The Comparative Cognition Laboratory is a part of the Department of Psychological and Brain Sciences at The University of Iowa. Our research concerns the experimental investigation of cognitive processes in adaptive behavior, with an overarching interest in comparing cognition in humans and nonhuman animals. Specific research topics include: category learning, cognitive flexibility, and same-different conceptualization. The evidence that we collect constantly surprises us and forces us to view human cognition in a fresh light. 

News and Announcements

Ellen O'Donoghue successfully defended her doctoral dissertation

Monday, December 12, 2022
She is now the most recent PhD from our lab.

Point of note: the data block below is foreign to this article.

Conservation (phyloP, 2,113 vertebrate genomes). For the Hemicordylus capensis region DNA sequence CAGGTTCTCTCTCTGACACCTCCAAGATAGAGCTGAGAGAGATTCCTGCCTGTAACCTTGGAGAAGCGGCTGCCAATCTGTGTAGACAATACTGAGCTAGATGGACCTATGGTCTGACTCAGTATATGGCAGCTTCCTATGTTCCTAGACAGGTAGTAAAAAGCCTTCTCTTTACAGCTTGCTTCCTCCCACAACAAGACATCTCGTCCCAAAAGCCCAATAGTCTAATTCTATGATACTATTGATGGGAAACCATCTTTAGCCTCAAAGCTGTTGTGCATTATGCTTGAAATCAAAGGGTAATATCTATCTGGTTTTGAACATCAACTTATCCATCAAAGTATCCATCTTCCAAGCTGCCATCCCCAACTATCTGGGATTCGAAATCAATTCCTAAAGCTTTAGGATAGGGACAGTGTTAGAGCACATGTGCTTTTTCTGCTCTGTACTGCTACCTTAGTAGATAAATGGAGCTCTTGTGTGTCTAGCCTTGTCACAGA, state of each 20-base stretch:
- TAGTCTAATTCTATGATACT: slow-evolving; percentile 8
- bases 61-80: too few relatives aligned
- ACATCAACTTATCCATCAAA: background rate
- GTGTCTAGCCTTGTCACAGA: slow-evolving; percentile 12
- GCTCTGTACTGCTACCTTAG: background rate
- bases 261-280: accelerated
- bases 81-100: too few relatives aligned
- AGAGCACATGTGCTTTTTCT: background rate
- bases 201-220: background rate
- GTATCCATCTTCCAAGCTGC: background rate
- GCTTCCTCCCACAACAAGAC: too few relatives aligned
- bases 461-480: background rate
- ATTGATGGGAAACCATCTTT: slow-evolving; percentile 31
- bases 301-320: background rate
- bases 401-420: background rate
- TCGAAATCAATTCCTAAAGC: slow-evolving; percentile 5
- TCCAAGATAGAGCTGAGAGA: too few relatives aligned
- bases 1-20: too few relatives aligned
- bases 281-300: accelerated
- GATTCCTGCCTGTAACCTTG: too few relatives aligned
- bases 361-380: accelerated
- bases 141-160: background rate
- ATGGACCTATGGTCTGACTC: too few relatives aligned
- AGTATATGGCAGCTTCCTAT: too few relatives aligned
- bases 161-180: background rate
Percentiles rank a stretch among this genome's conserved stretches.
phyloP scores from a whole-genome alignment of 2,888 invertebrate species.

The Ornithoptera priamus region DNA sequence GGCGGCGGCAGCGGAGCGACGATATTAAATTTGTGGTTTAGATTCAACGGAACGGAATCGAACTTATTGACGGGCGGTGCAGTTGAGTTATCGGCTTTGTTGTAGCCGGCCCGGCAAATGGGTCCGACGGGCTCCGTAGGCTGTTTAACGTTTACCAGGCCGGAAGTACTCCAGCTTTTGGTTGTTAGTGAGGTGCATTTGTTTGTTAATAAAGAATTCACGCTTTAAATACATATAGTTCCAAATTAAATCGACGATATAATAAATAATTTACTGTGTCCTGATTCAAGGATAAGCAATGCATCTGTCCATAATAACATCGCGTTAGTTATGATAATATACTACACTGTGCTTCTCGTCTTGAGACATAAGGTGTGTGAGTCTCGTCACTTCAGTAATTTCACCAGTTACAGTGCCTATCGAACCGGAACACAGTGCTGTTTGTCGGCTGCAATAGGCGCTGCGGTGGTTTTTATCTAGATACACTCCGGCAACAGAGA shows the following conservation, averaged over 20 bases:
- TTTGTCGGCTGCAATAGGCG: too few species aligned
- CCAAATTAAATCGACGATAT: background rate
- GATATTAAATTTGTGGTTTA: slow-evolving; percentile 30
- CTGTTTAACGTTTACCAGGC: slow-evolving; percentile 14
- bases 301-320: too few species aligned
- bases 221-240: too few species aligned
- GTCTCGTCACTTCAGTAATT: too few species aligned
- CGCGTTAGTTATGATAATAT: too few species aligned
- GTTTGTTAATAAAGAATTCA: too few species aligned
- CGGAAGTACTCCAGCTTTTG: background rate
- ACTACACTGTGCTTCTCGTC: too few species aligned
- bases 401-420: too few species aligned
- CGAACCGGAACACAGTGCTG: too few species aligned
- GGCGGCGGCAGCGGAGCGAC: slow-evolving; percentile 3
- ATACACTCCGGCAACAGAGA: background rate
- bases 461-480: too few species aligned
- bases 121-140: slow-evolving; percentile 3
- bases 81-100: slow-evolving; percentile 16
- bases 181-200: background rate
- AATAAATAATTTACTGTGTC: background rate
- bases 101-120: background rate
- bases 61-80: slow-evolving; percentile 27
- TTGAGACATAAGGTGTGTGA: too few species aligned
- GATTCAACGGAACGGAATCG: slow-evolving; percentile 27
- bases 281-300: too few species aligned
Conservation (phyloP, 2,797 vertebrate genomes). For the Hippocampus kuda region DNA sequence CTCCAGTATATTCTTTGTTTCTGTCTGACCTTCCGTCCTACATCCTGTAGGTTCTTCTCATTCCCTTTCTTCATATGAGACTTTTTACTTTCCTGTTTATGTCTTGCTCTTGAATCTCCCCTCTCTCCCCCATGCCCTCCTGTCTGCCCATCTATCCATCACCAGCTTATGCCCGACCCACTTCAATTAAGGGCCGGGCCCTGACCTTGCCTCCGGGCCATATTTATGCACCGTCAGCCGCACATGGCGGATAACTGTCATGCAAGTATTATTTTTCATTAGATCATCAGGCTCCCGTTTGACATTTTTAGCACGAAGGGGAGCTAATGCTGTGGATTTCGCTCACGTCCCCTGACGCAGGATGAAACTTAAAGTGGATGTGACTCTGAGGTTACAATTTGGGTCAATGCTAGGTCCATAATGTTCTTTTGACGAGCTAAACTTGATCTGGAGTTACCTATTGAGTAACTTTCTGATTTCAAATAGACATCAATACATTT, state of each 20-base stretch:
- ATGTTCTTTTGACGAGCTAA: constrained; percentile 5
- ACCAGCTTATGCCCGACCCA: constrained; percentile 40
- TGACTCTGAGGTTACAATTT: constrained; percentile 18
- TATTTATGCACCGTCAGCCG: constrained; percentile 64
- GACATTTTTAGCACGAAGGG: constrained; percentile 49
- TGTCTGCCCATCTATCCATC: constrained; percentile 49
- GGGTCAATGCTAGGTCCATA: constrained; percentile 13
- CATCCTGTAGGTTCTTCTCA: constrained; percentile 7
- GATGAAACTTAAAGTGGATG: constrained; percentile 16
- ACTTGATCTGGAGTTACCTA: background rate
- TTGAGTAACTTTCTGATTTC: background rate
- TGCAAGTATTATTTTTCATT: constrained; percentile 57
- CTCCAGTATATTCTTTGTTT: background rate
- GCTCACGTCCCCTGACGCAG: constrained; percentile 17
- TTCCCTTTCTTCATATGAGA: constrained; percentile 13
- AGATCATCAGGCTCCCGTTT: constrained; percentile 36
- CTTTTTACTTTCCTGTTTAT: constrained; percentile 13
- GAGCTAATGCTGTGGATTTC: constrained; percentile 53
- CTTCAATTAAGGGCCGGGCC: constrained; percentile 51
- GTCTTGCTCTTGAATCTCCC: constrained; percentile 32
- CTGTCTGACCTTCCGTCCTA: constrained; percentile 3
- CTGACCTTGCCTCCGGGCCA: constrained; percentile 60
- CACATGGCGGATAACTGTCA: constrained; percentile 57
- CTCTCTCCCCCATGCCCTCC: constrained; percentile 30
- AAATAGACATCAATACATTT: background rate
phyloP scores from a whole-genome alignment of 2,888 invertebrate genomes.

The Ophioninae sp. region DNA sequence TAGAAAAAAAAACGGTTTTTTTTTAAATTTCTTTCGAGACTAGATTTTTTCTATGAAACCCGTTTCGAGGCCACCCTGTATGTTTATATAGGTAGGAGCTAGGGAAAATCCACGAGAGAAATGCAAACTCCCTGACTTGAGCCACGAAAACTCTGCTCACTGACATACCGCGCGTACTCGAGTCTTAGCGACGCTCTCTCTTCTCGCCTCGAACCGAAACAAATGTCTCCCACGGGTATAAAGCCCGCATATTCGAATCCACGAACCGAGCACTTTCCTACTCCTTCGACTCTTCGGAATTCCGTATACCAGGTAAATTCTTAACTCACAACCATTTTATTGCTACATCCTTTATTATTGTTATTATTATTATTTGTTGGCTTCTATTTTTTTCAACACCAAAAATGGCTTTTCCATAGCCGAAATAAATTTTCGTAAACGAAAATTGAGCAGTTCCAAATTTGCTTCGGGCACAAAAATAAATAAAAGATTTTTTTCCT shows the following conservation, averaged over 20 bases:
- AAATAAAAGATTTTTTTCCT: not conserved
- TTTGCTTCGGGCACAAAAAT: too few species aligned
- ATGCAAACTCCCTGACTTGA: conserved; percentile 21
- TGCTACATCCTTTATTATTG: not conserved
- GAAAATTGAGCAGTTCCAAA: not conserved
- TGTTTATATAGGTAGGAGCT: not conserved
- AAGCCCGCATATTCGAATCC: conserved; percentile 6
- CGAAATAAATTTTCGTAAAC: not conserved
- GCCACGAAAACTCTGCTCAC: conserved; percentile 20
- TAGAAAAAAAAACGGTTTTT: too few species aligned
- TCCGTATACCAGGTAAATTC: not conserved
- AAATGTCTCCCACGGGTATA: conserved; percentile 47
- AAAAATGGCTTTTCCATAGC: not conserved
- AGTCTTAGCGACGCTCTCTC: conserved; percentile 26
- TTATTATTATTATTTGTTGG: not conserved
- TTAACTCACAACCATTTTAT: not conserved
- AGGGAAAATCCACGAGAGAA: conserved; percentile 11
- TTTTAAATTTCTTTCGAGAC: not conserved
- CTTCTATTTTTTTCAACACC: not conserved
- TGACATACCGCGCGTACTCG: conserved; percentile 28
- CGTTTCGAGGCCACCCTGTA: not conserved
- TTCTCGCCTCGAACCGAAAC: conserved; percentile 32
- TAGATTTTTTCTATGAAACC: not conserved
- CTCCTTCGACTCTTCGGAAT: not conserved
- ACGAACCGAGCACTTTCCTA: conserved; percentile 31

Watch Liz Brannon's talk

Monday, December 12, 2022
Elizabeth Brannon, from the University of Pennsylvania, visited us on December 2nd and gave a colloquium titled Recent Investigations Characterizing the Development and Evolution of the Approximate Number System.
butterfly stroke Sieg

A Deep Dive into Innovation

Groundbreaking innovations may appear to be strokes of genius, but they are most often the product of context, consequence, and coincidence.

In The American Scientist (Jan-Feb 2023 issue) Ed Wasserman writes about how creative behaviors develop and how the invention of the butterfly stroke provides a case study for how an action that might seem natural was in fact developed (in Iowa!) through trial and error.

photo of victor with an alien

Meet Victor Navarro, one of our recent PhDs

Victor received his PhD in 2020, and is now a postdoctoral research associate at Cardiff University, UK.

He is working in developing mathematical models of Pavlovian conditioning that account for the acquisition and expression of reciprocal associations. 

Read our interview and learn more about him!